Archery Fitness and Nutrition:
If It’s Good Enough for World
Champions and Olympic
Medalists… Archery Fitness and Nutrition: If It’s Good Enough for World Champions and Olympic Medalists…

What exactly does “in good shape” mean for archers? Although archers don’t train to sculpt a swimmer’s physique, elite archers still eat and work out in ways that fuel the body and reinforce shooting-related muscle memory through hundreds of practice arrows.

For the rest of us, good fitness might just mean small changes in our workouts and food choices to improve our shooting in practice, leagues and competition.

If you think archery pros aren’t fitness-focused, think again. Just this week, multi-time compound world champion Braden Gellenthien launched the “Wing Crew Fitness Challenge,” and asked fans to join. Other top archers signing on for the challenge include fellow World Champion Bridger Deaton and Indoor World Cup gold medalist Crystal Gauvin.

“I came up with the idea to create a fitness plan so we could document our progress as we work toward becoming healthier and more fit,” Gellenthien said. “We came to the conclusion that after spending so much time and effort to perfect our equipment that it was kind of silly that we didn’t give a second thought to our most important shooting platform: our bodies.”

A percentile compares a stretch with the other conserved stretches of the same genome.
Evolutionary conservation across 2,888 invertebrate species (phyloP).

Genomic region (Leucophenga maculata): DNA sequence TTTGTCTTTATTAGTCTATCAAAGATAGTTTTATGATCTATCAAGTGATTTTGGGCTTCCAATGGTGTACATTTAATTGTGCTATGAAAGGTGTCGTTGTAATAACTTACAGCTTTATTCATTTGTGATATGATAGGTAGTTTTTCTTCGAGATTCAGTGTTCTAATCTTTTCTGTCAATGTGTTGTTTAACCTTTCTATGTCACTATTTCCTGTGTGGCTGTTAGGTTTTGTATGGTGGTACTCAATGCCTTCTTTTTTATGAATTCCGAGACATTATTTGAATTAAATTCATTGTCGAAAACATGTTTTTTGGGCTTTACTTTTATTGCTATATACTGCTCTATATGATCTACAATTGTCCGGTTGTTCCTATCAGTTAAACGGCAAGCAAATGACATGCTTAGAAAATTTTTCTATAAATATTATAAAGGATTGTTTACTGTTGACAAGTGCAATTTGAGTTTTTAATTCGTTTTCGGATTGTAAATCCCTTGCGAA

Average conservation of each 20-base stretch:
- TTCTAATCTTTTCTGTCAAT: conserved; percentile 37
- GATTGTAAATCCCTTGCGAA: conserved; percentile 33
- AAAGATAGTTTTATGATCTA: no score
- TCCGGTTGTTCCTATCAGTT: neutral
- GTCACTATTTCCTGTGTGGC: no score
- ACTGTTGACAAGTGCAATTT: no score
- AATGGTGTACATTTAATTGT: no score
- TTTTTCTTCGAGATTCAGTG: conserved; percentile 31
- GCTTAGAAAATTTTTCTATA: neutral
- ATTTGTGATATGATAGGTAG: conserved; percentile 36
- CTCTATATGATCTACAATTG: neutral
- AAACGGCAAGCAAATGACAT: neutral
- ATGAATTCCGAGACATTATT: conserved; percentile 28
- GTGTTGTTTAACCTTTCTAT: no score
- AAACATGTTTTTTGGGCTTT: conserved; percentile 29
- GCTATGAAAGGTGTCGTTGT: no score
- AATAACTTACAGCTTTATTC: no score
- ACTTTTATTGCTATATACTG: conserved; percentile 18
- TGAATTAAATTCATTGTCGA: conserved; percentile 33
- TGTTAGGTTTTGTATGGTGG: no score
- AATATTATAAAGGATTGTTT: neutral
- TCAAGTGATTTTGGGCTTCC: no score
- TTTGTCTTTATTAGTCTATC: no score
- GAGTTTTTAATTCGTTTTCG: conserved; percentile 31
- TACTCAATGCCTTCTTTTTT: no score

For maximum success, archery fitness plans should address these core principles:

1. Prevent Injury

Stretching before EVERY archery practice is a must for preventing injuries. It’s easy to do, takes only minutes, and gets you hitting your target’s center much faster than if you skip stretching. Start with these super easy (but helpful) moves from The Spine Solutions:

2. Use Training Aids

To increase flexibility, you’ll want two tools: Thera-band tubing and a training aid such as a Formaster or the Astra Archery Shot Trainer. Thera-band tubing allows you to go through the motions of shooting your bow, but at a lower weight and without the pressure of shooting an arrow. You can use your stretch band in front of a mirror (the best option for visual feedback) and take it with you for on-the-go practice. Tools like the Shot Trainer work with your bow to help you develop stronger back tension and improve shot execution:

3. Build Strength

According to KSL International Archery, the personal website for USA Archery’s national head coach Kisik Lee, one of the best ways to build strength is to try Specific Physical Training. SPT is a great way to work out for archery without shooting arrows. In this awesome outline, Coach Lee explains the four SPT exercises that can be done with the bow: endurance, power/strength, flexibility and structure.

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